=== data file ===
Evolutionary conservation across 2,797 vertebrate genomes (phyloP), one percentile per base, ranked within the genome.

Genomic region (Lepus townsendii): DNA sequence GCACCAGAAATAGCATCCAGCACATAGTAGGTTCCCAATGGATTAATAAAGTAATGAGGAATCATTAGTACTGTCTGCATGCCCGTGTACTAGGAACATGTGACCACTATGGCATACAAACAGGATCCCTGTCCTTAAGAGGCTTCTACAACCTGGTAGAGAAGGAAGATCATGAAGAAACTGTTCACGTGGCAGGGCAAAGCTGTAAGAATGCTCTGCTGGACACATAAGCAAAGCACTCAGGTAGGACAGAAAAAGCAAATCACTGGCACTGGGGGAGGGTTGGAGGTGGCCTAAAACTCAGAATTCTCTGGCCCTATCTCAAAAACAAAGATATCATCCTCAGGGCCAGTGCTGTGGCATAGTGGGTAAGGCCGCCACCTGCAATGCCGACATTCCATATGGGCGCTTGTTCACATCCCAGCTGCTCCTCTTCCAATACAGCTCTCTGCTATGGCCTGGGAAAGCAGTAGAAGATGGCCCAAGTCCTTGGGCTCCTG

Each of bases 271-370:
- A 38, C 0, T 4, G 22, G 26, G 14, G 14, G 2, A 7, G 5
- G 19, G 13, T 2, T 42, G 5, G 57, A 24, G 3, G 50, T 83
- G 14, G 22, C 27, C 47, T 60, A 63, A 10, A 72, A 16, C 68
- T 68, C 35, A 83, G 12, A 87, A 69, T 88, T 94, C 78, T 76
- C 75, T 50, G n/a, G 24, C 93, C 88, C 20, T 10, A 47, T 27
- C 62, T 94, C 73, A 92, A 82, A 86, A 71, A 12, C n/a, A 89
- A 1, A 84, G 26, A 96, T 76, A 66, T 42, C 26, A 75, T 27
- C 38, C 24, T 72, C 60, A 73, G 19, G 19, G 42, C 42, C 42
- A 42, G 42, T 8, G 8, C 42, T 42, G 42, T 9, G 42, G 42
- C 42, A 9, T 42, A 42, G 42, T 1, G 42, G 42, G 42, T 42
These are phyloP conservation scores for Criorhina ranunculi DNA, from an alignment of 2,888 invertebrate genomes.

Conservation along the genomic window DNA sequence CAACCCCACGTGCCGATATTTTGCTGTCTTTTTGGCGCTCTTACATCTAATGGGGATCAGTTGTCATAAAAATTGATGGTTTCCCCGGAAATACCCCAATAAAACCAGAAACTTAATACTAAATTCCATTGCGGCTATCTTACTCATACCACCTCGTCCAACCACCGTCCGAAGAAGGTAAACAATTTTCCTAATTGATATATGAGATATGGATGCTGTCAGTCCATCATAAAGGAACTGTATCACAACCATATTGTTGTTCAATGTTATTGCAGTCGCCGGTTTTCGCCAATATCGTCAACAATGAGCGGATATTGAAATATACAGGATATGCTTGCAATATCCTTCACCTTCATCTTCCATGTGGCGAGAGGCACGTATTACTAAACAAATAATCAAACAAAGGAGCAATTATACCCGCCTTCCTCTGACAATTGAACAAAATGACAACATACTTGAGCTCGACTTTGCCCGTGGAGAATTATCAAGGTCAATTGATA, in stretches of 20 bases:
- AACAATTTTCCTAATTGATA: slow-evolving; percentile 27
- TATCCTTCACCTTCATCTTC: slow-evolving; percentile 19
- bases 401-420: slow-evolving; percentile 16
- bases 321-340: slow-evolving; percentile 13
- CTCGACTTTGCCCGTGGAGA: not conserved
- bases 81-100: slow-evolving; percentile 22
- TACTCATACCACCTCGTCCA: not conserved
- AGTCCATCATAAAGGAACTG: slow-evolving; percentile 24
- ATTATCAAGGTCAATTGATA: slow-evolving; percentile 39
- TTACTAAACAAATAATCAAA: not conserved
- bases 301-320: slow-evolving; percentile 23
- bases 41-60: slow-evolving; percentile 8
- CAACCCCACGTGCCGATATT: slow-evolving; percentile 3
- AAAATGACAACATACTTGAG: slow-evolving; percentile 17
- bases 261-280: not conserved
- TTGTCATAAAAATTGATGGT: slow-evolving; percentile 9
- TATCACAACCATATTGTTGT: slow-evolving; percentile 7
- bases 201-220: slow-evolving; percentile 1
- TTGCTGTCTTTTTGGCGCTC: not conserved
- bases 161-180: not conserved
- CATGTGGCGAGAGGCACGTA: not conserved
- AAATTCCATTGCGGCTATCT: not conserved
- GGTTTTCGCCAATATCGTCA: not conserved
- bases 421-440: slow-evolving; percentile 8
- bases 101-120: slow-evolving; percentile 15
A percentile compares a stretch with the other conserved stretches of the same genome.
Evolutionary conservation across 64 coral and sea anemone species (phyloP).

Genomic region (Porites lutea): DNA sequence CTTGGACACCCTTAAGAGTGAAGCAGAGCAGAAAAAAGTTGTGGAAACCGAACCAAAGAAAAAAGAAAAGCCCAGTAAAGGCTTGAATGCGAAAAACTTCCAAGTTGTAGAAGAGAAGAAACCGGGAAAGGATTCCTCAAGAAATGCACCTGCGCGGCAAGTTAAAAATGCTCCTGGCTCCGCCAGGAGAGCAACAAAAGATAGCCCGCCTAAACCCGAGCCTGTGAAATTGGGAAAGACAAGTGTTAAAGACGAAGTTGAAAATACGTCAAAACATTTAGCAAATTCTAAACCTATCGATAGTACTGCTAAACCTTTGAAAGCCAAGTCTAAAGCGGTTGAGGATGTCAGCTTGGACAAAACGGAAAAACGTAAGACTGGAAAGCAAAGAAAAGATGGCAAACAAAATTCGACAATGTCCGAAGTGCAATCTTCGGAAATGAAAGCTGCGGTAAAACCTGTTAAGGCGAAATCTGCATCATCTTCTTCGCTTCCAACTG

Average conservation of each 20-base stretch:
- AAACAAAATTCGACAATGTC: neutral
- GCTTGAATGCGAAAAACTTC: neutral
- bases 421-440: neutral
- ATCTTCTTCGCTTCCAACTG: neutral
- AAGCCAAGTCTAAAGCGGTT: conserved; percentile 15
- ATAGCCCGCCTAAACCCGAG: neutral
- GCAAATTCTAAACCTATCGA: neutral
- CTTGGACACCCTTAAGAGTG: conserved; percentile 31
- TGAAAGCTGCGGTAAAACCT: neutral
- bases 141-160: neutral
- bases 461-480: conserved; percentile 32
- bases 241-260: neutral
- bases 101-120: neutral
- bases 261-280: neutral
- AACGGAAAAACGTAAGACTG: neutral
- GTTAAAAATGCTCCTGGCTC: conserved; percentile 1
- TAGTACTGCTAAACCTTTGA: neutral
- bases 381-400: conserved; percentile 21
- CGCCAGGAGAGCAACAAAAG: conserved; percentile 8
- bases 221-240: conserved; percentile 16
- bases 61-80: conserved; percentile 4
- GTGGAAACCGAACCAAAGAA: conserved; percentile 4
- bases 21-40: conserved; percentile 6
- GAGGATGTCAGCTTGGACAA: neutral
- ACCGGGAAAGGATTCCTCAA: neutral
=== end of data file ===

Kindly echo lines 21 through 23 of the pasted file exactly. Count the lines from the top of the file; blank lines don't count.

- bases 81-100: slow-evolving; percentile 22
- TACTCATACCACCTCGTCCA: not conserved
- AGTCCATCATAAAGGAACTG: slow-evolving; percentile 24